For many years the Law, as it relates to Sports, has continued to evolve. The sweeping changes in the commercial context of Sport have included changes in sports stars’ contracts, Merchandising, Agency, Health Insurance, Image rights and Intellectual Property. Sport law is indeed a field of law that has proven to be incredibly vast and a minefield of evolving laws. However, in relation to the protection of the Image rights of Sport Celebrities, Sport Clubs and Organisations, the laws of England has generally failed to evolve in tandem with the changes in the commercial aspect of sport
Jeremy Blum and Tom Ohta, in their article ‘Personality disorder: Strategies for protecting Celebrity names and images in the UK’ (2014) 9 (2) Journal of Intellectual Property Law & Practice 137 described such rights as “a person’s ability to prevent unauthorized use of his name likeness or other essential personality features, such as their physical style, nicknames, signature and even voice’.’ This position was recently re-iterated by Judge Birss in the ROBYN RIHANNA FENTY & ORS V. ARCADIA GROUP BRANDS LIMITED (T/A TOPSHOP) ANOR (2013)
“There is no such thing in England as a free general standing right for a famous person to control the reproduction of their image”
The implication of this decision would be that sport celebrities have no protection under law as the law cannot protect a concept that derived from a non-existent right. This is especially troubling in view of the fact that many sport stars and celebrities have huge revenue potential derivable from the exploitation of their images; in many instances, revenue from commercialisation of their images and popularity through sponsorship deals, merchandising and product endorsements far outweighs the wages they receive from sport itself. Thus, by pronouncing that they have no exclusive right to protect the reproduction of their images, the Court may have unwittingly damaged this great revenue stream for sport celebrities.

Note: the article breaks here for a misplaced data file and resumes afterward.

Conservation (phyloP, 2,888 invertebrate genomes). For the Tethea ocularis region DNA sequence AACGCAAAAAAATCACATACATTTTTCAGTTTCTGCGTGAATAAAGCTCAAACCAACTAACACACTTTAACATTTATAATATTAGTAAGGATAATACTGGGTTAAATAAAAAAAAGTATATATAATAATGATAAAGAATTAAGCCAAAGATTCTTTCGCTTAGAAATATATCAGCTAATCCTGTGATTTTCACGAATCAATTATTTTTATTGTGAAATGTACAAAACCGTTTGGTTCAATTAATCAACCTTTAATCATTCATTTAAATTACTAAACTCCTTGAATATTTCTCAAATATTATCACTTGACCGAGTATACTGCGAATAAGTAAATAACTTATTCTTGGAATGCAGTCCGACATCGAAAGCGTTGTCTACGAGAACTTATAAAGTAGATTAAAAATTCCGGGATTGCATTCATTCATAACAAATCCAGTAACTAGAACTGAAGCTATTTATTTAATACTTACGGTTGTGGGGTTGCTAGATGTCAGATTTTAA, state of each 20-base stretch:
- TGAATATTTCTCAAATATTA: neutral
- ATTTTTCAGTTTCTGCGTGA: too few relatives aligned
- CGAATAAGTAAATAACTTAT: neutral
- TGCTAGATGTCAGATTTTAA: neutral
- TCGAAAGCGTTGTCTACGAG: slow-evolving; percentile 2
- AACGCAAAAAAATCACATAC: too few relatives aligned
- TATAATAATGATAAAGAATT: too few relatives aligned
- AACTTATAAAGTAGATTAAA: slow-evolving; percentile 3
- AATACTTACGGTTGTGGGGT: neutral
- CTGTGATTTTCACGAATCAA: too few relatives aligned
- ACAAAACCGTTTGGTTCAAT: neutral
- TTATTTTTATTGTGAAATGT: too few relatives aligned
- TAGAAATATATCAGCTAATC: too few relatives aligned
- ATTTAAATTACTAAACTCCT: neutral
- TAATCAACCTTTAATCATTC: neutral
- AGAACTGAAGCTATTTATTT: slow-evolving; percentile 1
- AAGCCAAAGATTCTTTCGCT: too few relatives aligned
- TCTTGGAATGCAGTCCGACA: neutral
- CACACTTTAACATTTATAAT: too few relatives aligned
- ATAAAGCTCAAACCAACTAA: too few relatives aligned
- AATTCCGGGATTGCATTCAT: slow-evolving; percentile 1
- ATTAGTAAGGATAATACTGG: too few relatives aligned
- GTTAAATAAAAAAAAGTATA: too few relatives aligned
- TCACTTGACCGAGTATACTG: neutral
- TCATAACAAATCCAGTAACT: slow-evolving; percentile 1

On appeal, the Court of Appeal while re-affirming the holding that regarding the non-exclusivity decision of the Judge Birss, noted that celebrities can still rightly bring an action to protect themselves if the activities of the infringer amount to a misrepresentation that the celebrity has endorsed or approved the exploitation made by the infringer. This provides some succour but it is not enough, there is the need for the law to change in order for celebrities to have their image rights clearly protected by law.
On a good note however and despite the sad failure by the court to lay the matter to rest, sport celebrities can still protect their rights by utilising protections, reliefs and remedies available under common law such as the tortuous protection against passing off as held by the Court of Appeal in the Rihanna Fenty v. Arcadia case.
The Court of Appeal held that three elements must be established for a claim of passing off to succeed – that (i) the celebrity has relevant goodwill; (ii) the infringer has misrepresented by its activities the endorsement or approval or the celebrity; and (iii) the infringer’s activities have caused or is likely to cause damage to the celebrity’s goodwill. In addition to the protection against passing off, sport celebrities can also exploit rights and protections available under intellectual property laws and even from the fundamental human rights to privacy. Using any or a combination of these protections and rights, sport celebrities can commercially exploit their images without having to worry about the ‘no exclusivity’ pronouncement of the court in Rihanna Fenty v. Arcadia.
by Mojolaoluwa Olaifa